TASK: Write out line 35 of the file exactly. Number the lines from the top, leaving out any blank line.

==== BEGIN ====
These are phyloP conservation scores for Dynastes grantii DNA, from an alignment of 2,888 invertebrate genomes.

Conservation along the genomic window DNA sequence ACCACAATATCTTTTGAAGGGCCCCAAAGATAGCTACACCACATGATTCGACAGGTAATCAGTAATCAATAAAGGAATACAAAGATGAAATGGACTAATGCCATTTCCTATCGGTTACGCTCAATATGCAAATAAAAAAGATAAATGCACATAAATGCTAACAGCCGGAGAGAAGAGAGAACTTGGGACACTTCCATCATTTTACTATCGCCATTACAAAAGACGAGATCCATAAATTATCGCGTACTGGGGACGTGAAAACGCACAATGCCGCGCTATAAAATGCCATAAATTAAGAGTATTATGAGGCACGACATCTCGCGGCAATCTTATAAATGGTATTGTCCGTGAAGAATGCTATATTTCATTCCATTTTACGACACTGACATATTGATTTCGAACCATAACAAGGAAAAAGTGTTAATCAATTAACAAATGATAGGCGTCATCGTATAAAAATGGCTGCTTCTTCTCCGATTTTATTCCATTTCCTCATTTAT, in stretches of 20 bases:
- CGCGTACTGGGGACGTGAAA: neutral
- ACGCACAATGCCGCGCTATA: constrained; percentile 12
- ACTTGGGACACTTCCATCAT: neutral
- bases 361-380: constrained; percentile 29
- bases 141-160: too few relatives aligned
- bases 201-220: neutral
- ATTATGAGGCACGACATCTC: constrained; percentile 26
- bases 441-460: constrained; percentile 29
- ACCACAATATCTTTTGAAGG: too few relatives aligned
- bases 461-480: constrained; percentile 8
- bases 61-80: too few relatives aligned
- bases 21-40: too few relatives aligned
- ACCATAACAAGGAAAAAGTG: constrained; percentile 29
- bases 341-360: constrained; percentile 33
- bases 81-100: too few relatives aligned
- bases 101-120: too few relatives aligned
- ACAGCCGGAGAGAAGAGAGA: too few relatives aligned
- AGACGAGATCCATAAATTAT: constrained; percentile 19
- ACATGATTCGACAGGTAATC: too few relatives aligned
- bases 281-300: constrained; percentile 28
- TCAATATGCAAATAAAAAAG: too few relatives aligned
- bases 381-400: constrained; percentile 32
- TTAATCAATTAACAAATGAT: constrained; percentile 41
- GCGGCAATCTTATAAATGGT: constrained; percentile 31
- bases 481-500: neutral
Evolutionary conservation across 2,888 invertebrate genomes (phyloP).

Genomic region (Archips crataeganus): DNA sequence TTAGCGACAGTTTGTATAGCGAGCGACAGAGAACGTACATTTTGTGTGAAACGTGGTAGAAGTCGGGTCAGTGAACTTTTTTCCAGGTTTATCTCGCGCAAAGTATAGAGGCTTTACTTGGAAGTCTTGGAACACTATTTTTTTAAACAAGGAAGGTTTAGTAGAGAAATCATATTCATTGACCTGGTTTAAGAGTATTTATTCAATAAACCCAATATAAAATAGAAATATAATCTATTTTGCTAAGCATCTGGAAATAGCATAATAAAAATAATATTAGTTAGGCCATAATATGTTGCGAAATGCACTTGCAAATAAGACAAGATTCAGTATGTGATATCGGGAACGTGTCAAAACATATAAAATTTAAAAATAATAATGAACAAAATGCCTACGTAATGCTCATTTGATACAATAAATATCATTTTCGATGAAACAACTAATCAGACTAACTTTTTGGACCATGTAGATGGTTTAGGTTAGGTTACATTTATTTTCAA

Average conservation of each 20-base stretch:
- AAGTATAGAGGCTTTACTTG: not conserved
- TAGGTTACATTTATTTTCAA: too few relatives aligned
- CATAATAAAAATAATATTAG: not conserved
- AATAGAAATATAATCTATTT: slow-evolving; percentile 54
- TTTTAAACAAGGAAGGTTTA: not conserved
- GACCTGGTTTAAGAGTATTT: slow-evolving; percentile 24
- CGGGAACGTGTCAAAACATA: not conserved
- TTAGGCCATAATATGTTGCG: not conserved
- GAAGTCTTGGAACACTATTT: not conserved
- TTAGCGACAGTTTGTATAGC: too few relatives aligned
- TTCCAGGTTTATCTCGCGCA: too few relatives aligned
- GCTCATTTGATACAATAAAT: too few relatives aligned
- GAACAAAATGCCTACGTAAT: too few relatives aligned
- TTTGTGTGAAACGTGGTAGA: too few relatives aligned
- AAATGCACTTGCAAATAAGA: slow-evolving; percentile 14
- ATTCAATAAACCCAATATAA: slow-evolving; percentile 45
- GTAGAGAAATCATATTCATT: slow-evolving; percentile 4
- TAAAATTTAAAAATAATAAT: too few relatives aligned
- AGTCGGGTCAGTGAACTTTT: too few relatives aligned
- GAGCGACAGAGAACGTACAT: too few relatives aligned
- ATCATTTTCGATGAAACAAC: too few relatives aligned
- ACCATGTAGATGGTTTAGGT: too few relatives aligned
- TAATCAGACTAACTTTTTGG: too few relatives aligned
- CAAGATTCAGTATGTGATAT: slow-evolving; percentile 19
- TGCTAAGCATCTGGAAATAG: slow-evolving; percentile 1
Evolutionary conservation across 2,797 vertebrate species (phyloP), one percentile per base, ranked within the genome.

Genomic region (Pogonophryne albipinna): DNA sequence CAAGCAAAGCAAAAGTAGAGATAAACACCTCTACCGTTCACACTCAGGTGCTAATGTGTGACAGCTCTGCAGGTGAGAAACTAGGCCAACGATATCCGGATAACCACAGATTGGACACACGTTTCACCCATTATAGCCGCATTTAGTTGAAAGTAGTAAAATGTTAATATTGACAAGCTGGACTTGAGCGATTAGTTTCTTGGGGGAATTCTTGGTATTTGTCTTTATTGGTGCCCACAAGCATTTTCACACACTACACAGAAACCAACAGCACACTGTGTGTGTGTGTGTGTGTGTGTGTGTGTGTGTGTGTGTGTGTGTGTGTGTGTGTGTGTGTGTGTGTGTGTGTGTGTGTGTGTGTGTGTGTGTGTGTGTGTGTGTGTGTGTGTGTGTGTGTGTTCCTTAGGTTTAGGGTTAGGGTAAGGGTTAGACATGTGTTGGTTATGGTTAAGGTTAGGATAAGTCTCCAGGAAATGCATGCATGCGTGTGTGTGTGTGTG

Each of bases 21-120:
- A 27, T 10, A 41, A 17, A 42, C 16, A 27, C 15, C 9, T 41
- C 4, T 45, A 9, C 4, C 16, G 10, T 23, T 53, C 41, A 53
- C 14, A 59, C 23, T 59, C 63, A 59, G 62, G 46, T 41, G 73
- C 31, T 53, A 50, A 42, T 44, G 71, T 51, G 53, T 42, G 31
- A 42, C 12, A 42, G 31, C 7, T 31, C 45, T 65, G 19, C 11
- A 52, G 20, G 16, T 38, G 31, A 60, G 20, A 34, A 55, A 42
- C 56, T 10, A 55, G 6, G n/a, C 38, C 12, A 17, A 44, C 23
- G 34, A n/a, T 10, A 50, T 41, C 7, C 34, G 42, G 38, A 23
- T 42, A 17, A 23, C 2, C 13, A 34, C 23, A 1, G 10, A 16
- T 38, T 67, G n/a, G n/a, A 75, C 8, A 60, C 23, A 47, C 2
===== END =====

- TTTTAAACAAGGAAGGTTTA: not conserved